UK employees lack international work experience
A significant proportion of Brits believe spending time studying or living abroad would have enhanced their career, according to new research.
The survey, conducted for the British Council by Populus, revealed that more than one in three (34%) people - equating to 17 million - think they would have a better job if they had done so.
On the other hand, less than a quarter believe that their prospects would have been unaffected.
Commissioned by the British Council as part of its work to help young people in the UK develop the skills they need to compete in a global economy, the research highlighted a lack of international experience among UK adults. It found that 79% have not lived or studied abroad for a period of six months or more.
Dr Jo Beall, the British Council's director of education and society, admitted that an increasing number of employers in the UK are now looking for international awareness and experience above academic qualifications.
"The good news is that this poll shows people are beginning to recognise how vital international skills are for enhancing their career," she said.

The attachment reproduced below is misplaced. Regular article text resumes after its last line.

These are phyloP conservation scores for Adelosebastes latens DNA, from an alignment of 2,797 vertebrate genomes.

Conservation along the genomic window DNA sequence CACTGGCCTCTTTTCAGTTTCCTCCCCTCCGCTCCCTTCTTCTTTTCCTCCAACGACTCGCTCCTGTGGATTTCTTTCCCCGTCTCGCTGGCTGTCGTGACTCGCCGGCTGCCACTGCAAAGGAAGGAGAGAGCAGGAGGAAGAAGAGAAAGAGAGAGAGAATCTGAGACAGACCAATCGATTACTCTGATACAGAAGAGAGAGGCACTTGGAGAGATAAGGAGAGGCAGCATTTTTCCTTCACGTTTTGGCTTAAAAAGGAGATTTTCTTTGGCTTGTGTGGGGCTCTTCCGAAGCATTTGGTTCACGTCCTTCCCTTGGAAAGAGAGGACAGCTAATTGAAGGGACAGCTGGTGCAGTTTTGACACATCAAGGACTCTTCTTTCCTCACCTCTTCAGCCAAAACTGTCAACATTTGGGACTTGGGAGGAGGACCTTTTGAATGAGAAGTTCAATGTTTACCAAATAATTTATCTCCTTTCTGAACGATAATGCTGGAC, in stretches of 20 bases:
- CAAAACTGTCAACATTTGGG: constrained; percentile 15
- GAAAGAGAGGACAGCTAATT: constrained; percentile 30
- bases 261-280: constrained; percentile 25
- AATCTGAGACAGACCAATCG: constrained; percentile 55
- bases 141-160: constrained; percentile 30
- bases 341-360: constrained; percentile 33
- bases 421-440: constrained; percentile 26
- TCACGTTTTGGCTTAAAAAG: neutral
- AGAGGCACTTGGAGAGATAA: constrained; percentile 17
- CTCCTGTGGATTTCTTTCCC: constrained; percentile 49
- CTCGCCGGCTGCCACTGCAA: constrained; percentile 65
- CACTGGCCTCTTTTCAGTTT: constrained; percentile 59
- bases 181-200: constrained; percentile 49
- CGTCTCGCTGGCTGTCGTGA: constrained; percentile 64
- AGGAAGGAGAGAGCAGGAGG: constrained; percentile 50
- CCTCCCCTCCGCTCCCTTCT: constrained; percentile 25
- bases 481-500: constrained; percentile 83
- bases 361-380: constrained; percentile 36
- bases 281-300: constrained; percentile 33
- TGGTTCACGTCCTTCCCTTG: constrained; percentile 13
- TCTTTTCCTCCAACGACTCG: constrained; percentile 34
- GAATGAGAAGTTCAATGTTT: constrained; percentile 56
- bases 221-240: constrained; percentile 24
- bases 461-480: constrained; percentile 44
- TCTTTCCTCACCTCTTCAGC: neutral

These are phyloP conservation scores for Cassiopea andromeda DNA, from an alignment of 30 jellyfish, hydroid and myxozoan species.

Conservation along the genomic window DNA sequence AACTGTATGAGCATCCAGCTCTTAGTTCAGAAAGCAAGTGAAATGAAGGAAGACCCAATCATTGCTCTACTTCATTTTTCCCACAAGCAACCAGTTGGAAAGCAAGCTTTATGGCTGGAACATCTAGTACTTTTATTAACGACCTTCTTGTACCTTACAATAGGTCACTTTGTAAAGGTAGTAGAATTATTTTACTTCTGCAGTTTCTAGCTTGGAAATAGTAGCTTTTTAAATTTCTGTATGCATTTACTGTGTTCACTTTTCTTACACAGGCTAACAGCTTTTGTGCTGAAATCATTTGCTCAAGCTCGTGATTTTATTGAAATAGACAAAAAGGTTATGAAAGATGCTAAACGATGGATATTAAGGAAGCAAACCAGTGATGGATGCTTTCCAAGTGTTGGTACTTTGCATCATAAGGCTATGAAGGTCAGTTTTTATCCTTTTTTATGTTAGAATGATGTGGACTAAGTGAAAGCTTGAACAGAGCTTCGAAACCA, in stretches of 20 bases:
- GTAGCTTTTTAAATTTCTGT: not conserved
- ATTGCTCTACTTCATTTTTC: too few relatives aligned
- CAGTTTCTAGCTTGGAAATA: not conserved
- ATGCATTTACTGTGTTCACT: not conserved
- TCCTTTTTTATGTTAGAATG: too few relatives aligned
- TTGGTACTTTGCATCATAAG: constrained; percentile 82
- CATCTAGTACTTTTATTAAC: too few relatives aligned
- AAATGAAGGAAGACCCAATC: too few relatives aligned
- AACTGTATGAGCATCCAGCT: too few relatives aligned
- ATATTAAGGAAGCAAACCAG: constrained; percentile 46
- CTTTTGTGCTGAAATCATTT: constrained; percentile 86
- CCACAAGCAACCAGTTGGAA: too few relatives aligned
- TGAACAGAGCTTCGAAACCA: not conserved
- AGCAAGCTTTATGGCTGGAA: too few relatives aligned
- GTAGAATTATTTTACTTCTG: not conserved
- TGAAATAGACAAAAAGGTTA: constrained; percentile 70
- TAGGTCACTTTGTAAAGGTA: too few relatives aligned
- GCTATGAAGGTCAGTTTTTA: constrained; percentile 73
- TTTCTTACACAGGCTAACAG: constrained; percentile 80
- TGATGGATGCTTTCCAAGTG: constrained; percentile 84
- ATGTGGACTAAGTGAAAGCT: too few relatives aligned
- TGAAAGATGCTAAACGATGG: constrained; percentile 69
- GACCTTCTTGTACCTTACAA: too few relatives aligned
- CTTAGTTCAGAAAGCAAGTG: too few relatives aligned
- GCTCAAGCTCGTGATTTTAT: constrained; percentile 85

"But the bad news is that not enough people in the UK are taking opportunities to gain international experience. That needs to change if the UK will successfully compete in the global economy."
This feeling of being held back by a lack of international experience is particularly prevalent among under-25s, with over half (54%) admitting a sense of regret.
In terms of location, people in Northern Ireland are the most likely to feel that their lack of time spent abroad has harmed their prospects (53%), while a large number of people in London (42%) and the North-East (41%) also feel this way.
The British Council continues to play a vital role in helping young people develop the skills they need to get ahead in the world of work.
One of its most well-known programmes is the century-old English Language Assistant scheme, which places native English speakers on paid placements in 14 countries. Famous former language assistants include JK Rowling, Alastair Campbell and Sophie Raworth.
Copyright Press Association 2012